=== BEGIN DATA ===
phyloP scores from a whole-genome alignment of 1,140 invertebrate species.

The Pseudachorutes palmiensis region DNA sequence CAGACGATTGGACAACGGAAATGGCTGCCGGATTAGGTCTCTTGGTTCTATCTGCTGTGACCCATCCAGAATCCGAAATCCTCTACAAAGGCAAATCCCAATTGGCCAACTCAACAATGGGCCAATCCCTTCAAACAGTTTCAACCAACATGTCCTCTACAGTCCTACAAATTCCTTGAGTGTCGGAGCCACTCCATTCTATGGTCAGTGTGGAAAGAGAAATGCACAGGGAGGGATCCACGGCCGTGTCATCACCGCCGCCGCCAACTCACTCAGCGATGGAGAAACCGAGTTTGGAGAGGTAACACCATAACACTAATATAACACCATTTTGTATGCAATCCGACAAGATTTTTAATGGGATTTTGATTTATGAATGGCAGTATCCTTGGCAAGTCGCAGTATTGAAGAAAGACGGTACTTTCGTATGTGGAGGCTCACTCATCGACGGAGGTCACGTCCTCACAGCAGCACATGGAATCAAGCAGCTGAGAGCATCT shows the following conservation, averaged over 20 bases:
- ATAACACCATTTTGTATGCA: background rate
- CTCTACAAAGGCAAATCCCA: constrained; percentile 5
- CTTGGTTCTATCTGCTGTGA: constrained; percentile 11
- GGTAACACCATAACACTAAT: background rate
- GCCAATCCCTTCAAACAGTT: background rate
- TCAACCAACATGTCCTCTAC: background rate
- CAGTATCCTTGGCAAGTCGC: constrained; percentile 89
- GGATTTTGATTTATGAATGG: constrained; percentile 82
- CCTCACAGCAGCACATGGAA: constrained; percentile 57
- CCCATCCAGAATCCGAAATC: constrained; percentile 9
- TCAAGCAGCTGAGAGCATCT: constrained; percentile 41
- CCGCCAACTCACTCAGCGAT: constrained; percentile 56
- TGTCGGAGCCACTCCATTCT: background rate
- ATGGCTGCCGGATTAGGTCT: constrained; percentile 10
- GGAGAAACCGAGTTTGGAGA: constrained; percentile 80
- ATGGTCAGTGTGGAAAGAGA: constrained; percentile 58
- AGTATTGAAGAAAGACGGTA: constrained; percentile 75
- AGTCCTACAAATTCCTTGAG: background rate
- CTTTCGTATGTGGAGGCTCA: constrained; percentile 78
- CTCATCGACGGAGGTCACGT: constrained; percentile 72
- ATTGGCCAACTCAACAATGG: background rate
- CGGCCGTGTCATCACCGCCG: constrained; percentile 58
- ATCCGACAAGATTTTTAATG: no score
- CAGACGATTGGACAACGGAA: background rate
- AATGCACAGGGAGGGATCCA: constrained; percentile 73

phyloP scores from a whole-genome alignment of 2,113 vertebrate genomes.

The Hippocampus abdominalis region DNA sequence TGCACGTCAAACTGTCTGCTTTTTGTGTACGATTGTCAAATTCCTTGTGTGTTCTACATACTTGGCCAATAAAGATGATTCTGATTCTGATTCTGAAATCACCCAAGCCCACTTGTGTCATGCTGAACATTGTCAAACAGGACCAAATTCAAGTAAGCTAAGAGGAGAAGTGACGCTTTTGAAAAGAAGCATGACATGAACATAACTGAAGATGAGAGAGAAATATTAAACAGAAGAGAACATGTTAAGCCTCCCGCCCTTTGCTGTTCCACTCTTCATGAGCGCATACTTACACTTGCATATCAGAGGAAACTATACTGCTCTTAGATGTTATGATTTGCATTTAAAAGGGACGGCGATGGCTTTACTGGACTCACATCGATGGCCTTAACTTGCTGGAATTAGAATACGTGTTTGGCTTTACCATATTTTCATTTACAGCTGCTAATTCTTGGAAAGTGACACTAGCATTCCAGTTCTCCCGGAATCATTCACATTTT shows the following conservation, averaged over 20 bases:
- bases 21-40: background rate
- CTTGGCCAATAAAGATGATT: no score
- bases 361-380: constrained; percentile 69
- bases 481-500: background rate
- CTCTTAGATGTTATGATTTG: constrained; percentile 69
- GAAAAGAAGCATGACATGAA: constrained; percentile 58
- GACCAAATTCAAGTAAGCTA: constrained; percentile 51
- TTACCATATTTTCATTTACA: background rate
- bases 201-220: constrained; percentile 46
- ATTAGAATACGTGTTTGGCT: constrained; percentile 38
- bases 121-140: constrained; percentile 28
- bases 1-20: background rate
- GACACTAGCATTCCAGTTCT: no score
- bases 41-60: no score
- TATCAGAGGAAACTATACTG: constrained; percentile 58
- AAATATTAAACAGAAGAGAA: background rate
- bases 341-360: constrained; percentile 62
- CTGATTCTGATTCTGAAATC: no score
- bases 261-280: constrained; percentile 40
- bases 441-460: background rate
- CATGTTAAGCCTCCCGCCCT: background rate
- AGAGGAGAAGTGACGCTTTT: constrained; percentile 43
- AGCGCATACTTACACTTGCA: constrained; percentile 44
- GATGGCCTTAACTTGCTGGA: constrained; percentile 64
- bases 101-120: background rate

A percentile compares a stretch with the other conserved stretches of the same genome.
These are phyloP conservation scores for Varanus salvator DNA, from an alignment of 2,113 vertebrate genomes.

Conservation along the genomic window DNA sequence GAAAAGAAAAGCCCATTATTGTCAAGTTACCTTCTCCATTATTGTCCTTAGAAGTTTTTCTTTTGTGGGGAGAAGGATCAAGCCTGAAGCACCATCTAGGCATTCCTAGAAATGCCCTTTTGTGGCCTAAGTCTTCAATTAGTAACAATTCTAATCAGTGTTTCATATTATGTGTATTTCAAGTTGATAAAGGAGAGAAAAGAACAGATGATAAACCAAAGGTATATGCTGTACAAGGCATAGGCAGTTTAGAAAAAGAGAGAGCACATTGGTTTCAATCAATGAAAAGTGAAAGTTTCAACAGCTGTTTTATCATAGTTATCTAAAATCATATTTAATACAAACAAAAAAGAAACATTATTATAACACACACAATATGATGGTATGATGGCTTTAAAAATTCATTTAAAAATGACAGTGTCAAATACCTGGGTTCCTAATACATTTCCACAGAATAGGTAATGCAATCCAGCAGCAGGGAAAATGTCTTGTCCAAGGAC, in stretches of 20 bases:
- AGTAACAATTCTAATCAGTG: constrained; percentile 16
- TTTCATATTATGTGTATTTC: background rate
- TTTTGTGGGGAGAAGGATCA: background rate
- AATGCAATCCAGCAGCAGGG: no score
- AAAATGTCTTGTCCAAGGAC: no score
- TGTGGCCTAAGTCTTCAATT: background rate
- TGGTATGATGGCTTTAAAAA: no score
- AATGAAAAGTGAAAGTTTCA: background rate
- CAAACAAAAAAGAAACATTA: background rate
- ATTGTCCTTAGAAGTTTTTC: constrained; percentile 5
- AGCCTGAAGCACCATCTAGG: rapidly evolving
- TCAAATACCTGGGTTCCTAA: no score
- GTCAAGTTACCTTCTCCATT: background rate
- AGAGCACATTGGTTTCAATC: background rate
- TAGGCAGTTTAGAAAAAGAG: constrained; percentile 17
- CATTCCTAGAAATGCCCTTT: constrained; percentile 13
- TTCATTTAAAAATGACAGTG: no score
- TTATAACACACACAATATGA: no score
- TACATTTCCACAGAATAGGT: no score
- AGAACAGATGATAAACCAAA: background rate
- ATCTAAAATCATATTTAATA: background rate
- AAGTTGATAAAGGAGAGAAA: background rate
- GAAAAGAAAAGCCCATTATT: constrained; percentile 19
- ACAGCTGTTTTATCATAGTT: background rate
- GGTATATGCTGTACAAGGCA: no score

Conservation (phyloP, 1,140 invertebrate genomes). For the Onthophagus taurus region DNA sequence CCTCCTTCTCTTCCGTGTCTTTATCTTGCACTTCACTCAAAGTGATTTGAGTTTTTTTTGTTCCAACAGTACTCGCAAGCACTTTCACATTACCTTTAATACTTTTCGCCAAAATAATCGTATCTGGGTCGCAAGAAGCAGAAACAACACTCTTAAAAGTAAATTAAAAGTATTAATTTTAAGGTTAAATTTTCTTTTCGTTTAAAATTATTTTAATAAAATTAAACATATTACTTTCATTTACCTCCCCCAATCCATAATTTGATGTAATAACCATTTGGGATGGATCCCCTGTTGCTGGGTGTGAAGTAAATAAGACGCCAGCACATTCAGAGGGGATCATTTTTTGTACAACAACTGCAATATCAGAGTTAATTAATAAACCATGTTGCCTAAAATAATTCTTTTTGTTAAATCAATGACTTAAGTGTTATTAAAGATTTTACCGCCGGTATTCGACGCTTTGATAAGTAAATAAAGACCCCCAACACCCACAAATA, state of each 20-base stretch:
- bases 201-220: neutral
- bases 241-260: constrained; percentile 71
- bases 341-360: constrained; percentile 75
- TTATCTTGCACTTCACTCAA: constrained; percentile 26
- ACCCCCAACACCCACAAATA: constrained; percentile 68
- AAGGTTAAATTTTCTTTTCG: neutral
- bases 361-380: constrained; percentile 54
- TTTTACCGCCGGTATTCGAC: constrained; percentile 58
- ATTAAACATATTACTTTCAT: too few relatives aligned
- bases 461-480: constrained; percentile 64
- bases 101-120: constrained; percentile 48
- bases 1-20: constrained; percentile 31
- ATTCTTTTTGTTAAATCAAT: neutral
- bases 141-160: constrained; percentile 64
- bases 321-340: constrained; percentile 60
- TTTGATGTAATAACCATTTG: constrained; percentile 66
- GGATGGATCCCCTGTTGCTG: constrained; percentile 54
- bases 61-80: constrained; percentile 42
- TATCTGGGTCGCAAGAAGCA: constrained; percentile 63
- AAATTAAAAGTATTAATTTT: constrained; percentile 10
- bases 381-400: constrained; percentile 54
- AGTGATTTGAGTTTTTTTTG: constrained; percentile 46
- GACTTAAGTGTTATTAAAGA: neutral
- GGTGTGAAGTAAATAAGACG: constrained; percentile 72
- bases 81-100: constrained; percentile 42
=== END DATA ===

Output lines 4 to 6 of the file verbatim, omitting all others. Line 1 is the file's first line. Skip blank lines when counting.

- CTCTACAAAGGCAAATCCCA: constrained; percentile 5
- CTTGGTTCTATCTGCTGTGA: constrained; percentile 11
- GGTAACACCATAACACTAAT: background rate